Miyazaki, Suzuki, and Takahata

Miyazaki, Suzuki, and Takahata by Nicolas Guérin (Photo: GKIDS / Studio Ghibli North America )

On the heels of Nausicaä of the Valley of the Wind‘s success, Miyazaki co-founded Studio Ghibli with Isao Takahata and Toshio Suzuki. Since the studio made its grand debut in 1985, Miyazaki has directed 8 films, including beloved classics like My Neighbor Totoro (1988), an enchanting film about forest spirits, and Ponyo (2008), a movie about a boy who befriends a goldfish princess.

A key part of Miyazaki’s filmmaking process is the creation of storyboards, a series of images that help map out a movie’s sequence of events. While a storyboard is an important part of any animated film, they mean even more to Miyazaki, who foregoes screenplays for spontaneity—for better or for worse.

“I don’t have the story finished and ready when we start work on a film,” he said in a 2002 interview. “I usually don’t have the time. So the story develops when I start drawing storyboards. The production starts very soon thereafter, while the storyboards are still developing. We never know where the story will go but we just keeping working on the film as it develops. It’s a dangerous way to make an animation film and I would like it to be different, but unfortunately, that’s the way I work and everyone else is kind of forced to subject themselves to it.”

 

He has dabbled in CGI.

Another movie-making tool that has featured little in Miyazaki’s process is computer-generated imagery. Unlike other mainstream animation houses, Studio Ghibli has steered clear of CGI—for the most part.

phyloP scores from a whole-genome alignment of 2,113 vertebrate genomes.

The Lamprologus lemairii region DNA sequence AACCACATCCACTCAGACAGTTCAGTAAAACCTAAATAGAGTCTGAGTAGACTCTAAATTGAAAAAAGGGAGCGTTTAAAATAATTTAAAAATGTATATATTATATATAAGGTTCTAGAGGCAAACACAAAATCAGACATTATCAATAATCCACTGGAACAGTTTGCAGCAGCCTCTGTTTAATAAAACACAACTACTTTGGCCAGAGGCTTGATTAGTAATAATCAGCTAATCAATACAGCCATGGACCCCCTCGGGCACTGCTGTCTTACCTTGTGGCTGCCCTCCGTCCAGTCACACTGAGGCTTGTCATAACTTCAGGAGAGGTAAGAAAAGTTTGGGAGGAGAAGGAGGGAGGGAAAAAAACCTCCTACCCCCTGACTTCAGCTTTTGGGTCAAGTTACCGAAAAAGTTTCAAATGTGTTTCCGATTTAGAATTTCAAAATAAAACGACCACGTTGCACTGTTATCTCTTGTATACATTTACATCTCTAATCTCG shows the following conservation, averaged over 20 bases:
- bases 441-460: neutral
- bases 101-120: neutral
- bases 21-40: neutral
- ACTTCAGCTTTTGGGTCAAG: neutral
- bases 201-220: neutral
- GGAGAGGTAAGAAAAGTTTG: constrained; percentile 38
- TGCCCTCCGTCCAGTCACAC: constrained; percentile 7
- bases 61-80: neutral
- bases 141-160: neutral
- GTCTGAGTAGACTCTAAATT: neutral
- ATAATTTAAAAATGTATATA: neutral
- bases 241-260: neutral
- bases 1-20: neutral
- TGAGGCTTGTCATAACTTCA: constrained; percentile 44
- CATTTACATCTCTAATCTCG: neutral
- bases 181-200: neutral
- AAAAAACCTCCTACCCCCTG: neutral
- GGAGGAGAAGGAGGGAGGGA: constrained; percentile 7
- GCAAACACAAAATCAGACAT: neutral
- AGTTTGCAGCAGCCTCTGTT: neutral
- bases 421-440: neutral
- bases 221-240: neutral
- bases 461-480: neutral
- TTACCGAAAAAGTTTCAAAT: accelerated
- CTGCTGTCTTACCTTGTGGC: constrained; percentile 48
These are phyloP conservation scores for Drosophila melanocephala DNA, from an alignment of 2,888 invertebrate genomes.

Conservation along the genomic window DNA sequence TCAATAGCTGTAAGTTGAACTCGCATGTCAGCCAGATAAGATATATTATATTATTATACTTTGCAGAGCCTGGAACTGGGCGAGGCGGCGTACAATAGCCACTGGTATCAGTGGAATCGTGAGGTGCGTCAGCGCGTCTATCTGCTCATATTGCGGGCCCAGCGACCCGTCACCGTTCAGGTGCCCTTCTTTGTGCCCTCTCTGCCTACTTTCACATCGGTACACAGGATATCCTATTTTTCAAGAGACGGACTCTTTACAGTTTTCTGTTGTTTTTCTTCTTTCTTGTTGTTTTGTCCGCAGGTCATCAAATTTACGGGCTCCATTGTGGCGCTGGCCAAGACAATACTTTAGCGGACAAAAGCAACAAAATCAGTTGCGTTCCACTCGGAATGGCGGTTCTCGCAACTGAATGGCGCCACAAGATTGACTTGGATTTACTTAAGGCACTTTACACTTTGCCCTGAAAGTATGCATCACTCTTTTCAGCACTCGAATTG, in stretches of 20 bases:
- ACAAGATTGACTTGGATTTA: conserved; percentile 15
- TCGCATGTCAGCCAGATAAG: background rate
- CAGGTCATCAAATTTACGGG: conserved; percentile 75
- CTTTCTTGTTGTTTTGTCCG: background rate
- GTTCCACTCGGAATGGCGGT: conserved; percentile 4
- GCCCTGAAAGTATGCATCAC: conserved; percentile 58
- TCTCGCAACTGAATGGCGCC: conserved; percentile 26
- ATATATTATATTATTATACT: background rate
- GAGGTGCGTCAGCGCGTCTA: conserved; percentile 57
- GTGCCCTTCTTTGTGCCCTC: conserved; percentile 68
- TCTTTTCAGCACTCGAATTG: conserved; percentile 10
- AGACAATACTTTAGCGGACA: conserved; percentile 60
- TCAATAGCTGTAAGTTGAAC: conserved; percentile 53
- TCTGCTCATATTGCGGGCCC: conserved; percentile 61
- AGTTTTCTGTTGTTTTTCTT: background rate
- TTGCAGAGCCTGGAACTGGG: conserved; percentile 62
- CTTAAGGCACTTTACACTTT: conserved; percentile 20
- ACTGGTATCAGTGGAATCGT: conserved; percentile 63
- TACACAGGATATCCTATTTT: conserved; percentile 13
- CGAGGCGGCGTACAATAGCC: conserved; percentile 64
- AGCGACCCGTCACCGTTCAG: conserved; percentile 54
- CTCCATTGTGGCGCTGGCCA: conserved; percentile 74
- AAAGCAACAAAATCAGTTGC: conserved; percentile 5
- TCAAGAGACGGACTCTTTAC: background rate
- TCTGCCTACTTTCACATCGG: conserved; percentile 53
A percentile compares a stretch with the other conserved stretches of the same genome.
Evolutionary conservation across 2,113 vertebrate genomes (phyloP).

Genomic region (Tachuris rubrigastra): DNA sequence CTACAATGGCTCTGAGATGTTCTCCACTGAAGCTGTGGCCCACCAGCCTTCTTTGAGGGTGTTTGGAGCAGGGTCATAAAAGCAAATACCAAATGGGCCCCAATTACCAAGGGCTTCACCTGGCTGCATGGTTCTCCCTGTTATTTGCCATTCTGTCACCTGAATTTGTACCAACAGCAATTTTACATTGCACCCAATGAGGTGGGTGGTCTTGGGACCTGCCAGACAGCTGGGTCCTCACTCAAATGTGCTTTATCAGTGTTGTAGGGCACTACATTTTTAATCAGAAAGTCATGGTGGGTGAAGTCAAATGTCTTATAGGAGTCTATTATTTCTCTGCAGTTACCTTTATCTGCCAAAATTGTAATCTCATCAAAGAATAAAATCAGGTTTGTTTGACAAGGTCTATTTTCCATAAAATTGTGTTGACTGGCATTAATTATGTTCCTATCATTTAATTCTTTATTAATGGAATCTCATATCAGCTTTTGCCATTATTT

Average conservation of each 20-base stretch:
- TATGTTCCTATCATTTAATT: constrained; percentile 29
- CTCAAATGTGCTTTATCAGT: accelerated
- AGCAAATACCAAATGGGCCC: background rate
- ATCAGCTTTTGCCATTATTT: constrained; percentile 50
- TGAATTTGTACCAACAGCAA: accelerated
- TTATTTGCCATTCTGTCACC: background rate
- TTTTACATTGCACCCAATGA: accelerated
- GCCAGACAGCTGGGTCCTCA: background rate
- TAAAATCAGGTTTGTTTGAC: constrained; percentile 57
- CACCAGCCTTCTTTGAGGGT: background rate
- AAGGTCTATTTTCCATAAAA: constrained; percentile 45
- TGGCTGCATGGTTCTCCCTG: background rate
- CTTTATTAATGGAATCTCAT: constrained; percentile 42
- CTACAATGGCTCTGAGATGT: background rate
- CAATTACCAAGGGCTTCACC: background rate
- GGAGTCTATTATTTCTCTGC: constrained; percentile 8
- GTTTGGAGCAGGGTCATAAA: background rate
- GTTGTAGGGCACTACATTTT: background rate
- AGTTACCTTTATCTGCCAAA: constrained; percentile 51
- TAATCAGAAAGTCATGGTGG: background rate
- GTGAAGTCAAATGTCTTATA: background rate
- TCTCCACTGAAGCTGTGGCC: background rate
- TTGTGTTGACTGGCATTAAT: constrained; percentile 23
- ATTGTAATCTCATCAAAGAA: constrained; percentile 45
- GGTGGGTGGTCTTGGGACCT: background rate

While, historically, films by Miyazaki are always at least 90% hand-drawn, he does not doubt CGI’s merits—just its modernity. “Actually I think CGI has the potential to equal or even surpass what the human hand can do,” he said in 2005. “But it is far too late for me to try it.” Less than a decade later, however, he decided to try his hand at it, and Boro the Caterpillara critically-acclaimed short film rendered entirely in CGI, was born.

Released in 2016, Boro the Caterpillar is only shown at the Studio Ghibli Museum. However, you can get a glimpse into its production process in Never-Ending Man, a documentary detailing Miyazaki’s life post-retirement—for the second time.

 

He has retired twice.

Hayao Miyazaki With Fans

Photo: Stock Photos from photoninestreet/Shutterstock

That’s right. Miyazaki retired in 2013—and not for the first time. Following the release of Princess Mononoke in 1997, the legendary animator announced his intentions to retire. By 2000, however, he was back at the drawing board, and Spirited Away, one of his most highly acclaimed films, debuted the following year.

Miyazaki again retired in 2013, but, fortunately, reversed his decision in 2016. Now, he has a new feature filmKimi-tachi wa Dō Ikiru ka, or “How Do You Live?”—in the works. While neither Miyazaki nor Studio Ghibli have divulged much information on the film, it’s sure to delight faithful fans and new viewers alike.

 

Related Articles:

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Studio Ghibli Producer Releases Online Tutorial on How to Draw Totoro

Studio Ghibli Exhibit in Tokyo Celebrates the Creative Genius of Toshio Suzuki